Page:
Medical school rule skews the odds for bright students
It has long been the norm for schools to enter their brightest pupils for exams early, but the practice could be hampering the chances of high-flying students who want to study medicine at university, independent schools have warned.
A strict requirement laid down by many medical schools means that only results from Year 13 exams count for admissions. This is making schools wary of pupils sitting A levels early, according to the Independent Schools' Universities Committee.
Schools claim this is a particular problem in maths and is resulting in talented students having to endure "pedestrian" courses that do not provide sufficient challenge. Schools are stopping pupils sitting A-level maths in Year 12 and then further maths in Year 13 amid fears that this could result in a lower grade being considered by universities.
Roberta Georghiou, co-chair of the committee, has written to former government STEM (science, technology, engineering and maths) adviser Sir John Holman, who is an influential maths and science campaigner, claiming that the current situation is "disadvantaging the brightest students".
Ms Georghiou, head of Bury Grammar School for Girls in Greater Manchester, said talented pupils should be able to progress with the subject at their own pace. She has warned that a handful of medical schools are "dictating" how schools organise their maths curriculum at A level.
"Pupils and parents are thinking that it is not worth the risk of taking further maths because it is harder and they might get a B, and that would be the grade that counted," she told TES. "It is entirely in the interests of mathematicians and engineers and many scientists that mathematics should be taken early to allow for extension afterwards.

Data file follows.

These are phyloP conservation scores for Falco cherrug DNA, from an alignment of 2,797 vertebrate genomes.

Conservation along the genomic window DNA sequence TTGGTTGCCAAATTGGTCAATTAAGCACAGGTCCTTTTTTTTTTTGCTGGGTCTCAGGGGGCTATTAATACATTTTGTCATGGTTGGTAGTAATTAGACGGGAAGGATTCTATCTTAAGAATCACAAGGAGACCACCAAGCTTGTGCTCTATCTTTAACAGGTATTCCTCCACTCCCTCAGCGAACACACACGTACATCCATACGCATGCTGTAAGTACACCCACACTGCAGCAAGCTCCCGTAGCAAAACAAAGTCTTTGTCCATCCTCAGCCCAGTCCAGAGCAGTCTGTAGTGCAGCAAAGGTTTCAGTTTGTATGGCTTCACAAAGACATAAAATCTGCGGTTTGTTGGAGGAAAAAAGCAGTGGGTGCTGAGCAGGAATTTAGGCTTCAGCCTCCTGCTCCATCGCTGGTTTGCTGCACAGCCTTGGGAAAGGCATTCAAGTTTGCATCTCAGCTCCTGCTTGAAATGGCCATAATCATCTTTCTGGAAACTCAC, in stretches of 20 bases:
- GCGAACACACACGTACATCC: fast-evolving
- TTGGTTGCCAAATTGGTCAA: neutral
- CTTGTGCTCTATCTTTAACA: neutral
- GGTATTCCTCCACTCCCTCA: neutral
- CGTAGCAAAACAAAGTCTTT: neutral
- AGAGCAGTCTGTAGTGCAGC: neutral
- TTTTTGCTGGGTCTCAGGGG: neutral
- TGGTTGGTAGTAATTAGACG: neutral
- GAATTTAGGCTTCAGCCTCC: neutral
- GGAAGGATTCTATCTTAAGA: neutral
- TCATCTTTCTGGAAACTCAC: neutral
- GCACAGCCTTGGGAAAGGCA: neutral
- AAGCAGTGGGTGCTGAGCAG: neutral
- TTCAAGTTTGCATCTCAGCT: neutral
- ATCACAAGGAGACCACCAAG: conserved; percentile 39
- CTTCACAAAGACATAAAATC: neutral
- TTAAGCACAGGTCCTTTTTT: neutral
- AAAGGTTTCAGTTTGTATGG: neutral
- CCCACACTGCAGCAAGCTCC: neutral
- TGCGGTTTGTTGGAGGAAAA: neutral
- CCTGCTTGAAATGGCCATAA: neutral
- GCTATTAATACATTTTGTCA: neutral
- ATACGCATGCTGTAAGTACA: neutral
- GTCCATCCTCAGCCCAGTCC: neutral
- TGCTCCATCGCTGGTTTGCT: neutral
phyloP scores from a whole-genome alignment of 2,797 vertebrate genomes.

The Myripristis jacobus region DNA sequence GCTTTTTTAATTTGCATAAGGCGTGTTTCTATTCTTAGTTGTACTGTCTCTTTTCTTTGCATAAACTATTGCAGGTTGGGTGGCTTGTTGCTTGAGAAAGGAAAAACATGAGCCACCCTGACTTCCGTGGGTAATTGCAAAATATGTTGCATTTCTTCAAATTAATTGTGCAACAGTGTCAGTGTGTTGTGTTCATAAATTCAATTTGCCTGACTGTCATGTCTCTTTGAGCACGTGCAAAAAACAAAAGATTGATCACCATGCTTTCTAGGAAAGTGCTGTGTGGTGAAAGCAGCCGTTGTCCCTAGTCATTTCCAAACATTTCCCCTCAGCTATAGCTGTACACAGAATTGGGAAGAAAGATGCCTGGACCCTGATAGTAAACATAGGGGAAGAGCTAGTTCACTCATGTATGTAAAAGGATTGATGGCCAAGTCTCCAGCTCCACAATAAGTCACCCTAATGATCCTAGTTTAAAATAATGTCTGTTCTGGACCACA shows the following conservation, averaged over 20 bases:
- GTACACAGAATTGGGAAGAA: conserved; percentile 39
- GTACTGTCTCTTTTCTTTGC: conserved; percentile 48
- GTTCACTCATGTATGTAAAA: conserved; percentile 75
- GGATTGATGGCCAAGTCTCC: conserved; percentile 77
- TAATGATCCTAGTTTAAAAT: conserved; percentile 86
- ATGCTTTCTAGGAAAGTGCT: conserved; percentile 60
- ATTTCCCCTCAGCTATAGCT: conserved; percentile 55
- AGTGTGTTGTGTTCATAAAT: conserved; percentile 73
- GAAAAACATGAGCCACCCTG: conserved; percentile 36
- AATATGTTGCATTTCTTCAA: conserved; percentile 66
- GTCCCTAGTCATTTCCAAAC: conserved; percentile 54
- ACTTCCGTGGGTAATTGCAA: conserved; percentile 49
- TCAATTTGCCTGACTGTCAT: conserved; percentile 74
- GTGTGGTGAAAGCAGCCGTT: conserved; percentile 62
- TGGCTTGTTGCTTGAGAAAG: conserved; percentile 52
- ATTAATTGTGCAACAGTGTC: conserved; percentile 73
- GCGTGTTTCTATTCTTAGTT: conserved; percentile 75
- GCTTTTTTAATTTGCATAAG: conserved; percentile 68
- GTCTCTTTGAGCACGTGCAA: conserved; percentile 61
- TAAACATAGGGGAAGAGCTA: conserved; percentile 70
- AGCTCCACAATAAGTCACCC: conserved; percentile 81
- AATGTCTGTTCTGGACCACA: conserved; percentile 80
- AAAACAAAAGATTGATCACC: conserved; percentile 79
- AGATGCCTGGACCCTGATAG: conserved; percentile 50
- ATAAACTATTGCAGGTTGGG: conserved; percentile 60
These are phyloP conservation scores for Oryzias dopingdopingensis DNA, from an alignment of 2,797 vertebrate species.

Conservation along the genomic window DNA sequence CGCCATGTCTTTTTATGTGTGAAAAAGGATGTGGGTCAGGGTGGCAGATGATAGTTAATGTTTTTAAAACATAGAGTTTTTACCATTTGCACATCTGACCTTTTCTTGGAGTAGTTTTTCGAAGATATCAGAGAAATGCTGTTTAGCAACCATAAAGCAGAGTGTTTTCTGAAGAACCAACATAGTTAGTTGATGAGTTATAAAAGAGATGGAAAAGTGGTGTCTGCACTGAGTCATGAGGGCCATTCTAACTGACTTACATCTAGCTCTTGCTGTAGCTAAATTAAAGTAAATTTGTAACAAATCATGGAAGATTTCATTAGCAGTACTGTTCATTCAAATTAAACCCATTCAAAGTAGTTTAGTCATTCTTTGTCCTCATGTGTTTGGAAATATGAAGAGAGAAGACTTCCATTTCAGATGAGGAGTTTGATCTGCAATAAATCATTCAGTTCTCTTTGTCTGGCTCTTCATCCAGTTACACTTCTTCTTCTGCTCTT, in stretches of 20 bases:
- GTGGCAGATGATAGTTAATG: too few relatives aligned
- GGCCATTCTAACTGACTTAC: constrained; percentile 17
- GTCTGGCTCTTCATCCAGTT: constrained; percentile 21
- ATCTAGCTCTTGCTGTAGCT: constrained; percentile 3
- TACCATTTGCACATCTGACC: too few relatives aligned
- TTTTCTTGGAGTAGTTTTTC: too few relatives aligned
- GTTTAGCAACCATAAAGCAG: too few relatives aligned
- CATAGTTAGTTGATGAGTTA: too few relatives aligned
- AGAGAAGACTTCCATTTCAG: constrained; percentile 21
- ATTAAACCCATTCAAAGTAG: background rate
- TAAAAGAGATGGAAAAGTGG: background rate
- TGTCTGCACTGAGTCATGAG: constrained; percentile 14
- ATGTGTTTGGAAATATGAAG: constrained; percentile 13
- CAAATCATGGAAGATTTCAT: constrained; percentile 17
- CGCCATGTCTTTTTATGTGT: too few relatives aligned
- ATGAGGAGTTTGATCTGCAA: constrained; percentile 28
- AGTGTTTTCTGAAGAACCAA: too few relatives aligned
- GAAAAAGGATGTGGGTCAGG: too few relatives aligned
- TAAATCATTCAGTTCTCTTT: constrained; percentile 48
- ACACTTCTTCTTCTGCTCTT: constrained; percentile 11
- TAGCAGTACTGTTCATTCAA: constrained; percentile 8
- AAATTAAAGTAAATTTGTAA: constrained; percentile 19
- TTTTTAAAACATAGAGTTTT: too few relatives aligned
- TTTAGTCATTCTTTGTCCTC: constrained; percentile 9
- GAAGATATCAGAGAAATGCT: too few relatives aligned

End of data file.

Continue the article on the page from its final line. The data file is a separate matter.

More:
"These students are usually taught in the same groups as medical students and so, with greatest reluctance, schools will have to adopt a more pedestrian route through mathematics in the interests of some prospective medical students."
Ms Georghiou said there should be "flexibility" in how A-level maths is approached, but said that would only happen if medical schools were willing to accept it.
"Effectively, a few medical schools are determining how mathematics should be delivered in schools," she said. "It seems wrong if the outcome is less challenging maths courses."
Teachers are concerned about pupils being at even a slight disadvantage because medicine is an intensively competitive subject, with some universities receiving several thousand applications for just a few hundred places. Ms Georghiou also raised concerns that some schools may be unaware of the rules, meaning their pupils are disadvantaged further.
Some universities introduced the rule for medicine, dentistry and veterinary courses because of fears over excessive retakes and a "bite-size" culture of accumulating exam modules. They also argue that taking all the exams together prepares applicants for the high workload of the courses.
A spokesman for the Medical Schools Council said that it thought about a third of undergraduate medical programmes followed the policy, including the University of Nottingham and Queen Mary, University of London.
Documents from University College London explaining the rule say that, while A levels completed outside the normal time frame would not count in the offer, they would "of course be considered as part of the overall educational background" of a candidate.